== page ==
What do you have planned for the future?
I am working on a series called Bluegrass Homecoming, set in my home state of Kentucky. And as mentioned earlier, I plan to re-issue My Lord Raven in 2017. I just vacationed in Montana. Who knows? A brand new Montana series may be coming also in 2017.
Do you have any words of inspiration for aspiring authors?
Write. Finish the book. Write some more. I believe my biggest growth as a writer came when I worked with the editors of the small press. The more I worked with the professionals, the more I learned. Also, don’t be afraid to re-write. Your words are not golden. You can always do better.
Are you a member of any writing organizations and, if so, have they helped
Several years ago, I sold two small category books to Kensington, a New York publisher. Because of those sales, I was able at that time to join Novelist, Inc., the professional network for career novelists. Their conferences are informal and informative. This group was one of the first to embrace self-publishing and feature it at their conferences. They keep me up-to-date in the field of publishing.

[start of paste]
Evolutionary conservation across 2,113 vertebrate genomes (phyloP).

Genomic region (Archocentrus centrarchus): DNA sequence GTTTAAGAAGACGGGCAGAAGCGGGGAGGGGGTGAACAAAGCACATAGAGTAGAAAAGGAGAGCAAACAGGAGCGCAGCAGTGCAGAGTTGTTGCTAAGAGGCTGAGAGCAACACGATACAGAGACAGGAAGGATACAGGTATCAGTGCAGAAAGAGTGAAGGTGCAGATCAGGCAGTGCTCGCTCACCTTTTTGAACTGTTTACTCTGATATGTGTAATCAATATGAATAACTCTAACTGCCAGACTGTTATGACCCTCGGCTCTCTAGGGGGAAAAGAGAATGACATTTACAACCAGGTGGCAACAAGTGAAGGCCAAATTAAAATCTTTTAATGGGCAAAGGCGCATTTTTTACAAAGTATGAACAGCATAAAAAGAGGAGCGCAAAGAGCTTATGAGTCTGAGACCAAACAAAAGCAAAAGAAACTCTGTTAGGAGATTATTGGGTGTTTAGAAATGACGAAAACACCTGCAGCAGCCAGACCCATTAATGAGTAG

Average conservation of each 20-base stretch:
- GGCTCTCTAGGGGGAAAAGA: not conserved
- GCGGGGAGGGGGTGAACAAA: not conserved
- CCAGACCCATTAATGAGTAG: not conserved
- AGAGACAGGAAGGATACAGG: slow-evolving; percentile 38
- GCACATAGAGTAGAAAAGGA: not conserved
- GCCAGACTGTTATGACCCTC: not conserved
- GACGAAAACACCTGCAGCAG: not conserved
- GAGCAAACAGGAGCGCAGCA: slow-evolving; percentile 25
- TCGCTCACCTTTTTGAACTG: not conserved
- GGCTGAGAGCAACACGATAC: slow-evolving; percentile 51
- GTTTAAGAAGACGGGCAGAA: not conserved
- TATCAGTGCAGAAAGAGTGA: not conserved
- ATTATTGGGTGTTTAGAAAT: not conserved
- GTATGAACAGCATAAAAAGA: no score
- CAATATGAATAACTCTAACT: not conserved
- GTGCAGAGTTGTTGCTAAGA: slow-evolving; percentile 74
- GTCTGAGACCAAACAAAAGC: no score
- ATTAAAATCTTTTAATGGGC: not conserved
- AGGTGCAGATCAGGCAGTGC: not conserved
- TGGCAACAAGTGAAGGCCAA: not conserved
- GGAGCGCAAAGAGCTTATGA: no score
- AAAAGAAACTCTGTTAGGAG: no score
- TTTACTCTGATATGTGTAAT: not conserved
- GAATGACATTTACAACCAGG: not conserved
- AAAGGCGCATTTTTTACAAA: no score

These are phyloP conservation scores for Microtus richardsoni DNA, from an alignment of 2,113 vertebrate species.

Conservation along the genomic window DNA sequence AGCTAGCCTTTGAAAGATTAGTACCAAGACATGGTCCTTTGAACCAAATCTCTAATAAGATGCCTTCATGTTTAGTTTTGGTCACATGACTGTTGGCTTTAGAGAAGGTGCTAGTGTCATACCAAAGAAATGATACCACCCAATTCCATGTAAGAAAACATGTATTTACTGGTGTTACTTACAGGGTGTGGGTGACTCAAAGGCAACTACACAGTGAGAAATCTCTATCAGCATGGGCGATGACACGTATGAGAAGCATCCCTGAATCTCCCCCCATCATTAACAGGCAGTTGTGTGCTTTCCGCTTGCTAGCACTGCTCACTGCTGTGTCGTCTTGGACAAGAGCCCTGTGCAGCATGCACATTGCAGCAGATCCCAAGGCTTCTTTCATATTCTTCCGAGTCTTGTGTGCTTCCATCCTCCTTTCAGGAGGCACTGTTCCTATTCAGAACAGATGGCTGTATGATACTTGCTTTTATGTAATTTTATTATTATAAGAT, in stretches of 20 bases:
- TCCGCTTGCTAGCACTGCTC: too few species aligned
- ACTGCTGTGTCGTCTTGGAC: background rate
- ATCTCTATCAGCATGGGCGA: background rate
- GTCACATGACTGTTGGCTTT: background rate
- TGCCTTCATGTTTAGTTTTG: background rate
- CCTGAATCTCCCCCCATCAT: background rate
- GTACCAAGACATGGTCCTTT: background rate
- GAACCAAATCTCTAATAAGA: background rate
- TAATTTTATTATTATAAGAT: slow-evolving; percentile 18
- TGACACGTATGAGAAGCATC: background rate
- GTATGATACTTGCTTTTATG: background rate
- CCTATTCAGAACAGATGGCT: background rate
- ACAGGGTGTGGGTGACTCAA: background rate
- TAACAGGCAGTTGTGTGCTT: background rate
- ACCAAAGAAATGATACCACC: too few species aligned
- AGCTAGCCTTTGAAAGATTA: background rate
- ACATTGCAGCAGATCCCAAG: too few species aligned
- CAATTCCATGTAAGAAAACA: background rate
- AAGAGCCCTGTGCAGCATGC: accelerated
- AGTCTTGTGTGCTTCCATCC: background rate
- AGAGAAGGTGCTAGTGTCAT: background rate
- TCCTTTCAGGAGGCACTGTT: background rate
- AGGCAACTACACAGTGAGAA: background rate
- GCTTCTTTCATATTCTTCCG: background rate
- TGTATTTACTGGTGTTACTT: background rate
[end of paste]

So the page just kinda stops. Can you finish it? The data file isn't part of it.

Jan Scarbrough is the author of the popular Bluegrass Reunion series, writing heartwarming contemporary romances about family and second chances, and if the plot allows—horses. Living in the horse country of Kentucky makes it easy for Jan to add small town, Southern charm to her books, and the excitement of a horse race or a competitive horse show. A member of Novelist, Inc., Jan has published with Kensington, Five Star, ImaJinn Books, Resplendence Publishing and Turquoise Morning Press.
Visit Jan at http://www.janscarbrough.com
Sign up for Jan’s newsletter: http://www.janscarbrough.com/contact/
You can also follow Jan on Twitter @romancerider
Amazon author page: https://www.amazon.com/author/janscarbrough
Buy Links for Liz: The Montana McKennas
Excerpt – first 500 or so words
Charles Martin Kingston pulled off the main road into the parking space beside his half-brother’s twenty-five million dollar beach house. Fronted by the Pacific Ocean with views of the mountains beyond the highway, the six-thousand-square-foot luxury home had been his brother’s peace offering to his second wife.
Even six bedrooms, seven baths, a chef’s kitchen, infinity pool, and spa hadn’t worked. The ungrateful bitch had divorced Dalton Kingston anyway, throwing his baby brother into the deepest, darkest depression Chaz had yet seen. Women.